Search

 

We are told in the Gospel accounts that Jesus was buried in a tomb belonging to a member of the Sanhedrin, Joseph of Arimathea, and that some of the women who had ministered to him and his disciples noted exactly where the tomb was (Matthew 27:57–60; Mark 15:42–47; Luke 23:50–56; John 19:38–42). The following day was the Sabbath, so they rested that day, and planned on returning to the tomb on the day after the Sabbath to perfume the corpse. Joseph of Arimathea and Nicodemus, another member of the Sanhedrin, had already begun this perfuming of Jesus’ body on the day of his death, but because of the lateness of the hour, they had not been able to finish what needed to be done.[1] It is important to realize that due to the Jewish customs outlined above, as well as what we are explicitly told in the Gospel accounts (see Matthew 27:61; Mark 15:47; Luke 23:55), the women would have known exactly the locale of the tomb in which Jesus had been buried. This fact refutes the argument made by some that the women visited the wrong tomb.[2] Moreover, if it had been the wrong tomb to which the women went, it would have been a simple matter for Jewish authorities to have gone to the right tomb and produced the body when Peter and the other Apostles began to preach that Jesus had been raised from the dead.[3]

When the women returned to the very tomb in which they had seen Jesus’ body laid, they found it empty, as the Gospels record (Luke 24:1–3; see also Matthew 28:1–6; Mark 16:1–7; Luke 24:22–24; John 20:1–10). Paul makes no explicit mention of the empty tomb. But he implies it when he says that Jesus “was buried” and “that he was raised on the third day.” If he was buried, and then raised, the tomb would have been empty. To a Jewish mind, resurrection meant but one thing and that was bodily resurrection.[4]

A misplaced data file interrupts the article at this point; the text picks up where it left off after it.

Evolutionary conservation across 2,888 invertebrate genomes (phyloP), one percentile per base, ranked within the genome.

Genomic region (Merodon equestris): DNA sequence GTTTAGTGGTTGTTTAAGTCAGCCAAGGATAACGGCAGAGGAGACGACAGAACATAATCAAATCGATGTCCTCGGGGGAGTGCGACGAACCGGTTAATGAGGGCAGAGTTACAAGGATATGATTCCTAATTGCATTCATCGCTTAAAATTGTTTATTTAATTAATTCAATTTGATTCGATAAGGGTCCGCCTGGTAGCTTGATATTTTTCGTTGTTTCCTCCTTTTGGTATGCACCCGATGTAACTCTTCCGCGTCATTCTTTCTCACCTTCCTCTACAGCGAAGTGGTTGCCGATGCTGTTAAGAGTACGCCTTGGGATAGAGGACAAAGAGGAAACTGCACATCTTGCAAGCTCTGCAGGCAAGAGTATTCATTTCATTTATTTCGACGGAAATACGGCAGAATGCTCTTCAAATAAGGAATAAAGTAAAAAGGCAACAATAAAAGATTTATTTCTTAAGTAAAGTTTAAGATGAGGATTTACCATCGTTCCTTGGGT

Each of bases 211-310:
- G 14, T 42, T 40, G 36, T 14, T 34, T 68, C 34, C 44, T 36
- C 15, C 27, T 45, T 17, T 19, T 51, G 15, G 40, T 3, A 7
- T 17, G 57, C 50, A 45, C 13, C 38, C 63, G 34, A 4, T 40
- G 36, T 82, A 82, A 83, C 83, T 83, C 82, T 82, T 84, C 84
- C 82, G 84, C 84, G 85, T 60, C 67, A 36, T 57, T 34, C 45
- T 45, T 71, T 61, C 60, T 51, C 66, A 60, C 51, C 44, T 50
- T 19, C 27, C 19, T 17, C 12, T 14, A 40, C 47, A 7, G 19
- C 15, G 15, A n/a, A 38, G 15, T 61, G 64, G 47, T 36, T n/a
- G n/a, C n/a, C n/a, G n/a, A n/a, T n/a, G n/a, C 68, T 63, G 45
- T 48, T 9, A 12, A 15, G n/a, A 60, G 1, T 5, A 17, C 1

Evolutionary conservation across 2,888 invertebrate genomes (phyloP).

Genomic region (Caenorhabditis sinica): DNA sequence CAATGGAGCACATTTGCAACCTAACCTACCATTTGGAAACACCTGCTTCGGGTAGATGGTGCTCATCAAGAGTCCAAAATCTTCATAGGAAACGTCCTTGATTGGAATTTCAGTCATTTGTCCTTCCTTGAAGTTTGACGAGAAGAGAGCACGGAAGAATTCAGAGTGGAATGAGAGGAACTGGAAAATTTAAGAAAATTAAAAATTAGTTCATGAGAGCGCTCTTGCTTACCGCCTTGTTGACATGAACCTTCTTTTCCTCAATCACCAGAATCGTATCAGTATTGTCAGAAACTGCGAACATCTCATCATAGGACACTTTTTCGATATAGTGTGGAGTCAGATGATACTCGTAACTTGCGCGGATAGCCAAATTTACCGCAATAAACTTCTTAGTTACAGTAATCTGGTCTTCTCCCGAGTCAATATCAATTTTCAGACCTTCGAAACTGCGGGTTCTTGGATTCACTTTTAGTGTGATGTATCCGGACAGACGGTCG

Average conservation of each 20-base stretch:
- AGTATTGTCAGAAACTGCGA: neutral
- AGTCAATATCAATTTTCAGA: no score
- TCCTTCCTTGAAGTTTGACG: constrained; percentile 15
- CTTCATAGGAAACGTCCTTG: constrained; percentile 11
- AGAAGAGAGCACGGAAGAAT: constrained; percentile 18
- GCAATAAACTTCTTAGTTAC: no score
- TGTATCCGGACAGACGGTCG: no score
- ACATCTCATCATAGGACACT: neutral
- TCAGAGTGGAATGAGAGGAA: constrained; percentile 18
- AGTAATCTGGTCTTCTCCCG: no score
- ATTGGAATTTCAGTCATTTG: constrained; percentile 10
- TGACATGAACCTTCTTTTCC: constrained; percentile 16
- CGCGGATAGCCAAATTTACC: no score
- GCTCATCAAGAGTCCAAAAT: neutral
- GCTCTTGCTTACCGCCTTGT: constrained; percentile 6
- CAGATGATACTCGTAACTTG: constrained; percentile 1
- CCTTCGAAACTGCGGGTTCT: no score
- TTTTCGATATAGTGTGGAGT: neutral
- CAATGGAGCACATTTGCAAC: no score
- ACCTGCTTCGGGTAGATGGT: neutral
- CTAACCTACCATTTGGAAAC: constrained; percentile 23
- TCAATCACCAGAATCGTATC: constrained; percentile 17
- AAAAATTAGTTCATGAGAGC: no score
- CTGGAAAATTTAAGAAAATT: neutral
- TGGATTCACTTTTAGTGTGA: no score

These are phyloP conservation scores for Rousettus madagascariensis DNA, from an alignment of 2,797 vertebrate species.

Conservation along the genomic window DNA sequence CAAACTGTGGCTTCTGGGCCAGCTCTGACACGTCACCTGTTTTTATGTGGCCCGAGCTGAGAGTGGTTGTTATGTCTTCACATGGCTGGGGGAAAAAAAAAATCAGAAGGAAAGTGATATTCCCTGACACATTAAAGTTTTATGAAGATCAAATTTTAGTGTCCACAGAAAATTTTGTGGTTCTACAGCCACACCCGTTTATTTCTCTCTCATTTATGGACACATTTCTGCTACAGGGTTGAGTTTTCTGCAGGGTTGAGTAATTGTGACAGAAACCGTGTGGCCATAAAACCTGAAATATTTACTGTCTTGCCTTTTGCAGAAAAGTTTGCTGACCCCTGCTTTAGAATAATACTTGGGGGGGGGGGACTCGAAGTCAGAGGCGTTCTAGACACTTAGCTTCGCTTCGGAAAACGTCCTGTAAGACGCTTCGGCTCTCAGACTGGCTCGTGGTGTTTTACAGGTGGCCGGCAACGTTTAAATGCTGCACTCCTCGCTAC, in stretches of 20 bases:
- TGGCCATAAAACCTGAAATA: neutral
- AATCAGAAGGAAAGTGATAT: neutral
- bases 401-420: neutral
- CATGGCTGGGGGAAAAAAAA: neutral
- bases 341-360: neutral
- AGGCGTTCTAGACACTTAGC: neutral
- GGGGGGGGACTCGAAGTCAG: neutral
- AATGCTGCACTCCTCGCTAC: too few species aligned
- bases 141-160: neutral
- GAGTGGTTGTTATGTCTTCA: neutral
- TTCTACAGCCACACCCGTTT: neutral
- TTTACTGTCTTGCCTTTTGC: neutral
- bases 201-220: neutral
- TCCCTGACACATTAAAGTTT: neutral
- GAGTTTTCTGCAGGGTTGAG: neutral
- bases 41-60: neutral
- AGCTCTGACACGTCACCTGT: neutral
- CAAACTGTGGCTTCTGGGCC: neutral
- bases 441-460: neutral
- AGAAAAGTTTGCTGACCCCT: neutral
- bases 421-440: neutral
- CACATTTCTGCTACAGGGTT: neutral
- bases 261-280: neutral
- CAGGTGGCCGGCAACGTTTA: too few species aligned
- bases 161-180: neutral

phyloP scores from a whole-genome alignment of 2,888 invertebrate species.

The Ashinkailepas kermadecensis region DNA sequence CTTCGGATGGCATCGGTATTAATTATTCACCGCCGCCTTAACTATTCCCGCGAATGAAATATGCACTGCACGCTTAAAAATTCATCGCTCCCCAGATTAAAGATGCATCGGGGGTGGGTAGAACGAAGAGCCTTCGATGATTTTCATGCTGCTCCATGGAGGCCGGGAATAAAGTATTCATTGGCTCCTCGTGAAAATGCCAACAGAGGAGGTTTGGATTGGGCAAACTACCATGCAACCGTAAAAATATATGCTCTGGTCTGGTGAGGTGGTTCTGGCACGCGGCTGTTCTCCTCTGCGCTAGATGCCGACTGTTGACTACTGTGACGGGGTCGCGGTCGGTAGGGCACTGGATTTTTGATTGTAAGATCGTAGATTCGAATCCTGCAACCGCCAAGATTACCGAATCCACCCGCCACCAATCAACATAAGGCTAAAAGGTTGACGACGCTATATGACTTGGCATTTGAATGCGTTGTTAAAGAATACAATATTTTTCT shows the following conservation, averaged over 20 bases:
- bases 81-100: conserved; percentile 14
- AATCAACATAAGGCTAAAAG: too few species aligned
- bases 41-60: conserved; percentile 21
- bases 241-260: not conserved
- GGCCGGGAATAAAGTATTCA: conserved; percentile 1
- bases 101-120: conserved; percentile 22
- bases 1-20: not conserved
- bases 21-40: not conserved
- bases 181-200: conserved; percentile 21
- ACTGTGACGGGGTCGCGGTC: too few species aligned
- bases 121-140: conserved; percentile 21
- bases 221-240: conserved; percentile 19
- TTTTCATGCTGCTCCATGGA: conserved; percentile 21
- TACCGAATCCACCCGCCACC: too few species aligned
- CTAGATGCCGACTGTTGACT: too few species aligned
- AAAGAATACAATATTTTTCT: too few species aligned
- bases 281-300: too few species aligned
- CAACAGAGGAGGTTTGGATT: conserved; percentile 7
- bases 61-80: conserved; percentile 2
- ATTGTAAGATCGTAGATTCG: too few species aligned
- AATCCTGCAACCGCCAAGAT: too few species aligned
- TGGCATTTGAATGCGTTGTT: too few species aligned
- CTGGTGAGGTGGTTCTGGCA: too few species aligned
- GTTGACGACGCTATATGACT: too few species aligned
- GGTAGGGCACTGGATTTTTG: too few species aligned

Nor does he mention the witness of the women. The first witness he mentions is Peter, whom he calls Cephas, then “the twelve,” a term used to designate the Apostles as a special group. The reason for not mentioning the witness of the women is again simple: women were not permitted to serve as legal witnesses in Jewish society apart from a few minor areas. In a formal statement of the resurrection, therefore, it is not surprising that they are not mentioned. On the other hand, the very fact that the Gospel records mention the women discovering the empty tomb helps to authenticate those records. No Jewish man of that era would have made up such an account.[5]

But if the tomb was empty, where was the body? Jesus had been well and truly dead when he was placed in the tomb. It could not have been the wrong tomb to which the women went, as we have seen. The Jewish authorities did come up with an explanation, as Matthew tells us in his account (Matthew 28:11–15). The silliness of this story is readily apparent to anyone who examines as objectively as he can the early Christian movement. Why would any of the Apostles have been willing to suffer and die—both which happened to them—for what they manifestly knew to be a lie?

This explanation by the Jewish leaders is also a witness to the empty tomb. If these Jewish leaders could have produced the body, why didn’t they? The fact is they couldn’t because the tomb was empty. When the Apostles in the weeks and months to come preached that Jesus has been raised from the dead, they did it in Jerusalem, the very place where it would have been easy for the authorities to squash the fledgling church by simply producing the body of Jesus (see Acts 2:22–32; 3:15, 26; 4:10; 5:30–32). They didn’t because they couldn’t. The invention of the story of the disciples stealing Jesus’ body is, in fact, a tacit admission that they too believed the tomb was empty. And why was the tomb empty? Only one explanation remains plausible: Jesus’ body had been raised from the dead.[6]